Invasive Species Compendium

Detailed coverage of invasive species threatening livelihoods and the environment worldwide

Abstract

Skin lesions in South African domestic animals with special reference to the incidence and prognosis of various skin tumours.

Abstract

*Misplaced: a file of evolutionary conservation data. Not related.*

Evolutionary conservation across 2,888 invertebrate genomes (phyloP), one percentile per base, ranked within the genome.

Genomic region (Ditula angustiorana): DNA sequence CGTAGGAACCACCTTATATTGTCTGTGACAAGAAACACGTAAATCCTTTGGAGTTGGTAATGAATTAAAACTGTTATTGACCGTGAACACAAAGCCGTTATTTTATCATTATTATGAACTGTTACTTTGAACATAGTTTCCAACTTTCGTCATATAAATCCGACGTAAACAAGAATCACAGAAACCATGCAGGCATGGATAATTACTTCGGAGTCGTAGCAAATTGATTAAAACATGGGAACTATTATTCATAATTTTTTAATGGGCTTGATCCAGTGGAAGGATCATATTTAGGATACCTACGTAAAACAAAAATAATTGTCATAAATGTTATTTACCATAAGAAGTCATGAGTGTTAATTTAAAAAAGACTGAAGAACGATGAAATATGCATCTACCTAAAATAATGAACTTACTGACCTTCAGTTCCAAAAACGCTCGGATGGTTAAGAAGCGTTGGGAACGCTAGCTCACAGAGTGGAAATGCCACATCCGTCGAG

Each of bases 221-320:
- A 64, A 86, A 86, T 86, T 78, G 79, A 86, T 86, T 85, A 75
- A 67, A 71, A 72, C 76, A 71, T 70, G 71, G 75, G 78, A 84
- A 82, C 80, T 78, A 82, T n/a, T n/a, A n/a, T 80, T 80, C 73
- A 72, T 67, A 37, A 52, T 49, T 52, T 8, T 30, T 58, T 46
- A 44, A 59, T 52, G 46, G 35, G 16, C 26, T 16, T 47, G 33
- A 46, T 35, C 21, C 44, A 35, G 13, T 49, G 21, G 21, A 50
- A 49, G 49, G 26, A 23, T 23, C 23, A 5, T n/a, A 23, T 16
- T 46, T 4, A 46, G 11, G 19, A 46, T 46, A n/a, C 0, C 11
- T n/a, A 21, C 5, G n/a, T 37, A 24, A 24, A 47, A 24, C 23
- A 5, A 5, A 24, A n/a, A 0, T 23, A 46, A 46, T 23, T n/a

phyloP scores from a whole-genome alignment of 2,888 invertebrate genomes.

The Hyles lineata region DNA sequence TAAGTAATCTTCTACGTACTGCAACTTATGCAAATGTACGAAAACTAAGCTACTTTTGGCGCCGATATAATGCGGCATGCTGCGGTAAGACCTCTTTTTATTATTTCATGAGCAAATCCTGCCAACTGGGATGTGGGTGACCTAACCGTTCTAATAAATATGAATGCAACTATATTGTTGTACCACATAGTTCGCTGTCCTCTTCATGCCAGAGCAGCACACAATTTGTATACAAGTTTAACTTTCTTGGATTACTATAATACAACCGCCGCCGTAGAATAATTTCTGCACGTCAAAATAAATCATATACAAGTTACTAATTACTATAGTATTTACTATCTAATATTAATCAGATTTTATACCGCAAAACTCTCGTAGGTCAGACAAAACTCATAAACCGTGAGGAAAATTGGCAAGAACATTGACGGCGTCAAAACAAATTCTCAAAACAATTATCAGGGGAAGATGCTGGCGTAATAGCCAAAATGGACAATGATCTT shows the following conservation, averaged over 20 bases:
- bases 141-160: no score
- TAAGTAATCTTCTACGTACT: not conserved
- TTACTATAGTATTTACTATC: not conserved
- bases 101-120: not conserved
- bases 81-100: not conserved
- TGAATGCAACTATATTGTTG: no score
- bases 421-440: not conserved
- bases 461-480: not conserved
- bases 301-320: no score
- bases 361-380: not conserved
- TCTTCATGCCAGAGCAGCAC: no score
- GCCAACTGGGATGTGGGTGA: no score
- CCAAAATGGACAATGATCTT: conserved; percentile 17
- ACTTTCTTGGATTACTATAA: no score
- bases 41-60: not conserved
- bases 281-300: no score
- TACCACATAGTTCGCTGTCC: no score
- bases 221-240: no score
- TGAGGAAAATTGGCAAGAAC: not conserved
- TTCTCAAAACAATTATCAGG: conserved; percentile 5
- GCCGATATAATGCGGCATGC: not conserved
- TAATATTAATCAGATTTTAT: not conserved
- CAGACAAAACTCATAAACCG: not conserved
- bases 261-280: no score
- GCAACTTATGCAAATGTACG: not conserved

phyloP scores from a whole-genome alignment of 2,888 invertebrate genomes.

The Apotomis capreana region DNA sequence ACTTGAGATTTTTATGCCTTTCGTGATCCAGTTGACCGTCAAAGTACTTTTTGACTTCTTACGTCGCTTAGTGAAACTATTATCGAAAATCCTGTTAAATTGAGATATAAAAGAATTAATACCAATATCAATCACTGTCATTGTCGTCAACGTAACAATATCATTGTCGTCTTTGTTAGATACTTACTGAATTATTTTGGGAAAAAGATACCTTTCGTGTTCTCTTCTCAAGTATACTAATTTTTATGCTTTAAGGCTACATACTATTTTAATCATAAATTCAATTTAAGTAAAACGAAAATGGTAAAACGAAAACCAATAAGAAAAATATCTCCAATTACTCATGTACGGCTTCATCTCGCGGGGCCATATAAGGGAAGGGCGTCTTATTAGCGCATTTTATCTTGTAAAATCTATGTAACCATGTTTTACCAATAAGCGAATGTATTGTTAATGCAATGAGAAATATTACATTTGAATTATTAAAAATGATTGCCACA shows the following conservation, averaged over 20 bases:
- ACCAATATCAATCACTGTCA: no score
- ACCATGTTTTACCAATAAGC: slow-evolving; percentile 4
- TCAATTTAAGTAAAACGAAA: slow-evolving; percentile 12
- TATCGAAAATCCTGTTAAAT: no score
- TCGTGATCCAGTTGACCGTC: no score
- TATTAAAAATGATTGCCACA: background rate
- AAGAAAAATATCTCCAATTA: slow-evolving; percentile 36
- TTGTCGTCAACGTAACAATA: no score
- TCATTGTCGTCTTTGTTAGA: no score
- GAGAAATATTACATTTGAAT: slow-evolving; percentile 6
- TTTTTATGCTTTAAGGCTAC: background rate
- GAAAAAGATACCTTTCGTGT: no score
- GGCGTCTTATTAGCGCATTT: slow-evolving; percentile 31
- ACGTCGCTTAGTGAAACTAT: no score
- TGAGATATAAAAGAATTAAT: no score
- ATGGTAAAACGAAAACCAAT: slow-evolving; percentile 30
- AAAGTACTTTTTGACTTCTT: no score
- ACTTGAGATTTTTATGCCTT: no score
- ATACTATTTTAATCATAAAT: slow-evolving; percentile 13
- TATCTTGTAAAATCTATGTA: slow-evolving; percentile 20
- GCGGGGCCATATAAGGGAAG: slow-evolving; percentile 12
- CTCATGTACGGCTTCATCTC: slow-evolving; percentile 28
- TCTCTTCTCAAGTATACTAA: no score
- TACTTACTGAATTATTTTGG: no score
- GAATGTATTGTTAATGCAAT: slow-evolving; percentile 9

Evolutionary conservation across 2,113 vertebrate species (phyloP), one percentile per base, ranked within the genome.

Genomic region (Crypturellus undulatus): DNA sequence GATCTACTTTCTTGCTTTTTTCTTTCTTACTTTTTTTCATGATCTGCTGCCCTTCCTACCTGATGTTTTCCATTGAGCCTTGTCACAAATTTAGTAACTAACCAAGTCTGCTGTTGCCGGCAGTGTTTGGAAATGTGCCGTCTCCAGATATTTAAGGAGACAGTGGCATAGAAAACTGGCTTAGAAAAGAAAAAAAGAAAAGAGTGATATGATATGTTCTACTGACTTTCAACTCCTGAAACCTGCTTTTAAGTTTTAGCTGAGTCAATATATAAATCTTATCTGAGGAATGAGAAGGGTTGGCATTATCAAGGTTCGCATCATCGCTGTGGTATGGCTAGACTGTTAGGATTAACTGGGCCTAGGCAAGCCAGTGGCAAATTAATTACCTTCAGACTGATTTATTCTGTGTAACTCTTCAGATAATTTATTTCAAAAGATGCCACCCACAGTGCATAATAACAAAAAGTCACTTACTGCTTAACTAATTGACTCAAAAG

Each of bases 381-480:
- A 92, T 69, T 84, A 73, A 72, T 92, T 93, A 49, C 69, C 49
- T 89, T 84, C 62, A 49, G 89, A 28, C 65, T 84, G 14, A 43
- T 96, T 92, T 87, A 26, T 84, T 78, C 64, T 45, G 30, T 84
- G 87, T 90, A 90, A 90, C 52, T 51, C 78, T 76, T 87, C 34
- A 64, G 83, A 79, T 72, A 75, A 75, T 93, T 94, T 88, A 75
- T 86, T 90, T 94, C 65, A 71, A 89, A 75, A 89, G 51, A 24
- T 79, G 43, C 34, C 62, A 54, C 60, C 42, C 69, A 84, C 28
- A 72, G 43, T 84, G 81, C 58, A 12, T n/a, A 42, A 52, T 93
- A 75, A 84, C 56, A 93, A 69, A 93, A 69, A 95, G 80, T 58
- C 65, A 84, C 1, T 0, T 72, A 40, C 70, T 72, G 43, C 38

Of 103 skin tumours diagnosed histologically from biopsy specimens at Onderstepoort over 22 months, 16 were mastocytomas (15 in dogs, 1 in a cat); 13 papillomas (sarcoid) (10 in horses, 1 each in ox, pig, dog); 12 acanthomas (8 in sheep, 2 in pigs, 1 ox, 1 cat); 9 basal-cell carcinomas (7 dogs, 1 horse, 1 cat); 7 melanomas (3 horses, 2 goats, 1 ox, 1 dog); 7 squamous-cell carcinomas (4 dogs, 2 sheep, 1 ox); 5 epidermoid cysts (3 dogs, 1 horse, 1 monkey); 4 sebaceous adenocarcinomas (3 dogs, 1 ox); 3 calcinosis circumscripta, 3 perianal-gland and 3 sebaceous-gland adenomas (all in dogs); 3 haemangiomas (2 dogs, 1 ox); 3 haemangiosarco-mas (2 dogs, 1 horse); 2 haemangiopericytomas, 2 lipomas, 2 tumours (of the hair matrix), 1 acan-thosis nigricans, 1 contagious venereal tumour, 1 lymphoma and 1 fibroma (all in dogs); 1 fibre sarcoma (sheep); 1 neurofibrosarcoma (dog); 1 liposarcoma (horse); and 1 undifferentiated carcinoma (in a cat). No special efforts were made to collect such specimens. Tumours of the eyelid were 11 acanthomas (6 in cattle, 4 in horses, 1 in a sheep); 2 squamous-cell carcinomas (sheep, ox); 1 adenoma of tarsal gland (ox); 1 basal-cell carcinoma and 1 haemangiosarcoma (in dogs). The importance of biopsy for correct diagnosis is emphasized.-F.E.W.